Thursday, June 4, 2015

The best steak I ever ate (so far)

Know how some folks say the perfect steak starts with the perfect cut of meat? I suppose we can go all dry-aged wagyu imported from Japan, grilled in a La Cornue Grand Palais Range; truth is I have only so much cash, even less time, and no proper equipment to speak of other than an eight-year-old electric range and a properly seasoned cast-iron pan.
I subscribe to a slightly different statement: the best steak you can cook starts with the best steak you can find.

Best steak I could find was at M & M Meats in Jim's Farmers Market, biggest in the area. Homed in on M & M because they offered the one thing you won't find in the Walmart or Giant meat section: hormone-free beef (from Brenneman's Meats), which apparently doesn't mean anything when applied to pork or poultry but does with beef (the gentleman at the counter also assured me the cattle were not given antibiotics just to promote growth).

Oh, and with porterhouse on sale at 6.99 a pound (see the little green sign on the glass display?)--cherry on the ice cream cake.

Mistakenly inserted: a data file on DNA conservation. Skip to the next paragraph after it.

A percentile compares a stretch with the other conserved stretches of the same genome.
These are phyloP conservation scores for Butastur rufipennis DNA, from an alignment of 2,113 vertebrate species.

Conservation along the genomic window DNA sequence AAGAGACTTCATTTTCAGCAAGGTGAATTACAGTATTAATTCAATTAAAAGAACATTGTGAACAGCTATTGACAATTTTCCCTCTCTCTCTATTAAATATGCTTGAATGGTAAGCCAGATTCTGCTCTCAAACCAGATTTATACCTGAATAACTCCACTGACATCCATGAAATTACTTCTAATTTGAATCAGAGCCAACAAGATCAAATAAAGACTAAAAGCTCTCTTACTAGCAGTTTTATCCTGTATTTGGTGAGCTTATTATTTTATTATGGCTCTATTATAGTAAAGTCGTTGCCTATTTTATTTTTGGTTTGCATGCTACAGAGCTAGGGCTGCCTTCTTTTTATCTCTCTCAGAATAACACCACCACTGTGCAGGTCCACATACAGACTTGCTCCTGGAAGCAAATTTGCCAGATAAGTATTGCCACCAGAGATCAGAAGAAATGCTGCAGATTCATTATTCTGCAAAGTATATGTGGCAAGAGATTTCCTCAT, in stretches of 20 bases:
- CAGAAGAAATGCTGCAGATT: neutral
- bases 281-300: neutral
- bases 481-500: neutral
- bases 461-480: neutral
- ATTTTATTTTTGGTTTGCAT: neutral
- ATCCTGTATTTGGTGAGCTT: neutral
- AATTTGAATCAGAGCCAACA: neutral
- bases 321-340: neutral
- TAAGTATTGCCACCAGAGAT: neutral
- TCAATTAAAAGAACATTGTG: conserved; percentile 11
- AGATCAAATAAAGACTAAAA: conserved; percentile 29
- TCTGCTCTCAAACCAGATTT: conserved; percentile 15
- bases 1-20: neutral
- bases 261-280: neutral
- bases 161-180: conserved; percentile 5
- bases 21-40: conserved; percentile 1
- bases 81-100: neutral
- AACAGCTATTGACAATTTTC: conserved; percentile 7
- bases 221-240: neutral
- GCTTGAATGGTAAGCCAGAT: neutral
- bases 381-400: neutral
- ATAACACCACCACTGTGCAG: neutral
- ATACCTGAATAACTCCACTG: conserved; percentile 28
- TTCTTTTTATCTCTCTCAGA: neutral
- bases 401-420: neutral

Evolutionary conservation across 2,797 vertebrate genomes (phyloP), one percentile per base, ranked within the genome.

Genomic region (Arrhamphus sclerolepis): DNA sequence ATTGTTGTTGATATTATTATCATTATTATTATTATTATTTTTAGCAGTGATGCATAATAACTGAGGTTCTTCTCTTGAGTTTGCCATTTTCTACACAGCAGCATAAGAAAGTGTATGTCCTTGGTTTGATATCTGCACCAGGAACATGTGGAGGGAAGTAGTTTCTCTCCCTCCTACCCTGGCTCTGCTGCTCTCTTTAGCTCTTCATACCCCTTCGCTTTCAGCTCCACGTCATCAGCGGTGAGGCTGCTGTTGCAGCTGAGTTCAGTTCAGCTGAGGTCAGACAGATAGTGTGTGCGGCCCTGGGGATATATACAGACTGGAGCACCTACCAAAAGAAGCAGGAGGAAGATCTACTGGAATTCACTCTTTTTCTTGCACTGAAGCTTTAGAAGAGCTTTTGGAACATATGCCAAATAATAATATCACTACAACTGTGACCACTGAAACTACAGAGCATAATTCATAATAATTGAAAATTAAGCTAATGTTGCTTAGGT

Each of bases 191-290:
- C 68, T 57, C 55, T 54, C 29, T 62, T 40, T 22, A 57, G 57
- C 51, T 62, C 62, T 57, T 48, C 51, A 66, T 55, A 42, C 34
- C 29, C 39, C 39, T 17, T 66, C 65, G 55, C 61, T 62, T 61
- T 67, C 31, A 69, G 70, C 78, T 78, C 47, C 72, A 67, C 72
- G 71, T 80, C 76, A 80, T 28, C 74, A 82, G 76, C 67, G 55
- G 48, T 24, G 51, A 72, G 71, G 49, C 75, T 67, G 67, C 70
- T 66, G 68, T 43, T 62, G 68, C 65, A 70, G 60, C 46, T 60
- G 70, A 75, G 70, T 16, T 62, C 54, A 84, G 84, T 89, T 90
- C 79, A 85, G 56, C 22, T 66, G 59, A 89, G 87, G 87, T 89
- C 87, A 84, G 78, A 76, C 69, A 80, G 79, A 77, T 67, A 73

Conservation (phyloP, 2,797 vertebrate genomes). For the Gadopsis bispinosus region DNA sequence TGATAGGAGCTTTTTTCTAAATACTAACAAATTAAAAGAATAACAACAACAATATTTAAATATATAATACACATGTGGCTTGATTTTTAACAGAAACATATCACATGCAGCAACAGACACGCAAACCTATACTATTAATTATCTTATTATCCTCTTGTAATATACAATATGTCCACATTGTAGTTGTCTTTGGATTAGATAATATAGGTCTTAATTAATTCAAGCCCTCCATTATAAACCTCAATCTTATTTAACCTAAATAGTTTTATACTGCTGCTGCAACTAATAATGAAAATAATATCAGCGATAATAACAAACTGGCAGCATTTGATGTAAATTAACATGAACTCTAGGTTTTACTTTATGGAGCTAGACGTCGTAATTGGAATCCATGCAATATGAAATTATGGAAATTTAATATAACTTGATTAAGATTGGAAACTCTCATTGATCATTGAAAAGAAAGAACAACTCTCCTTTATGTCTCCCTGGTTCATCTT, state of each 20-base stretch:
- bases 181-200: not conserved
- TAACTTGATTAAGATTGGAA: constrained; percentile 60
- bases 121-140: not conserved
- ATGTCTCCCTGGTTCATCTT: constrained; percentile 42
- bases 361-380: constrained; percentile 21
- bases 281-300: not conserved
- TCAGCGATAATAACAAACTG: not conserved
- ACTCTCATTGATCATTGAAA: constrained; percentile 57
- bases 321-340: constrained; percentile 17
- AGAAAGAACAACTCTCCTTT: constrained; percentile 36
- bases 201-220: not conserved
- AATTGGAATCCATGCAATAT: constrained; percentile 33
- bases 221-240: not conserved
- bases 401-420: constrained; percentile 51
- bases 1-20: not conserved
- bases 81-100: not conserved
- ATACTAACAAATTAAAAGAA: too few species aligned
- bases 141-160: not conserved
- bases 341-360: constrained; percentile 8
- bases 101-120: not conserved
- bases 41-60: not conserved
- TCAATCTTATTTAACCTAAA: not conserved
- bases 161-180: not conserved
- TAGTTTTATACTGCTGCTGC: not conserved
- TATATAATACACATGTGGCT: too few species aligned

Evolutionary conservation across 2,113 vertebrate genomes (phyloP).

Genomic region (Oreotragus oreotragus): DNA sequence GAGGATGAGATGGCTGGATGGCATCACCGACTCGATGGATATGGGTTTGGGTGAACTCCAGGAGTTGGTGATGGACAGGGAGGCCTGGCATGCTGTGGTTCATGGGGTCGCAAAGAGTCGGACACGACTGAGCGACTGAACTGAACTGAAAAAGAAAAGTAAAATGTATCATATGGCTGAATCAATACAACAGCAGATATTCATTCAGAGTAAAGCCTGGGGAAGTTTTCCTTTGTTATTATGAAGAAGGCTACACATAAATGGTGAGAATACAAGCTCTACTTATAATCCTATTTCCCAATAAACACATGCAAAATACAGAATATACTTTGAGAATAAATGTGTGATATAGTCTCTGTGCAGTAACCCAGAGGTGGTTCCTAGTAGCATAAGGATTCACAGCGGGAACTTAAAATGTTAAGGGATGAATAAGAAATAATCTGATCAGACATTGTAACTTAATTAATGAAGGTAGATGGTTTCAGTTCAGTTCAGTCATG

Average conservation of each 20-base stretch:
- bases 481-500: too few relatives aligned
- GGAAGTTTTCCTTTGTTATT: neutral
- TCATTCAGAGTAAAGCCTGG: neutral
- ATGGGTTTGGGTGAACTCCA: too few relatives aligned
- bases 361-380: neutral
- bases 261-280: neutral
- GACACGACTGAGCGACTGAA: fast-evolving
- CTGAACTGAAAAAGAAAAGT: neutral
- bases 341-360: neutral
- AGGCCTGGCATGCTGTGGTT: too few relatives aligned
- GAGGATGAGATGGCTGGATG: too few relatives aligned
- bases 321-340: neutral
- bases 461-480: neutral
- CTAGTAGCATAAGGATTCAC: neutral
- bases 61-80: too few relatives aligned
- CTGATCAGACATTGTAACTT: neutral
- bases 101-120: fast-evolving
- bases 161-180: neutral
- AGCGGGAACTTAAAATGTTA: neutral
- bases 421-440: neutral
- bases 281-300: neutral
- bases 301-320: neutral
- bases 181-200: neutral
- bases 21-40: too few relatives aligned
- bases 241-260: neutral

Ordered three porterhouses specially cut two inches thick (at $6.99 not impossible). Following a recipe at Bon Appetit Magazine, scored the meat with shallow crisscrossed cuts, then massaged the steaks with a dry rub made of a tablespoon of kosher salt, a tablespoon (maybe more) of raw sugar, a guesstimated half a teaspoon of cayenne (taking care to work the rub into the cuts)

Bon Appetit called for standing them up on their sides overnight--heck with that! Not as if I had a fancy Sub-Zero with plenty of room. Laid the meat over snapped wood skewers in a plastic bin, like so:

And the next day stuck the bin in our equally badly overstuffed freezer. 

And there they sat for a week till next Saturday, when I had enough free time to cook. 

Come morning I pulled out Ole Smokey (my trusty old 14-inch cast-iron pan) poured in maybe a quarter-inch of canola oil (3/4 inch according to Bon Appetit; maybe if I were made of serious oil money!), heated it on medium high till the probe thermometer read 350 degrees Fahrenheit, took the rock-solid steaks straight out of the freezer, and (careful, careful) laid them in hot oil for the recommended three minutes.

Too bad I didn't record the sizzle. It was practically a Pavlovian experience--drooled for all hundred and eighty seconds.

Put the steaks on a rack over a baking sheet, stuck them in a relatively cool oven--200 degrees max--for thirty minutes.

Meanwhile--the spiced butter! Done a leg of lamb slathered with harissa and roasted over dried apricots and olives for Easter. Was thinking: instead of using a store-bought spice mix, why not use that leftover harissa that I had made myself from an easy recipe? Melted the butter, steeped harissa in it while the steak cooked in the oven, then basted the steak every half an hour till the probe thermometer stuck into the thickest part of the steak read 120 degrees Fahrenheit.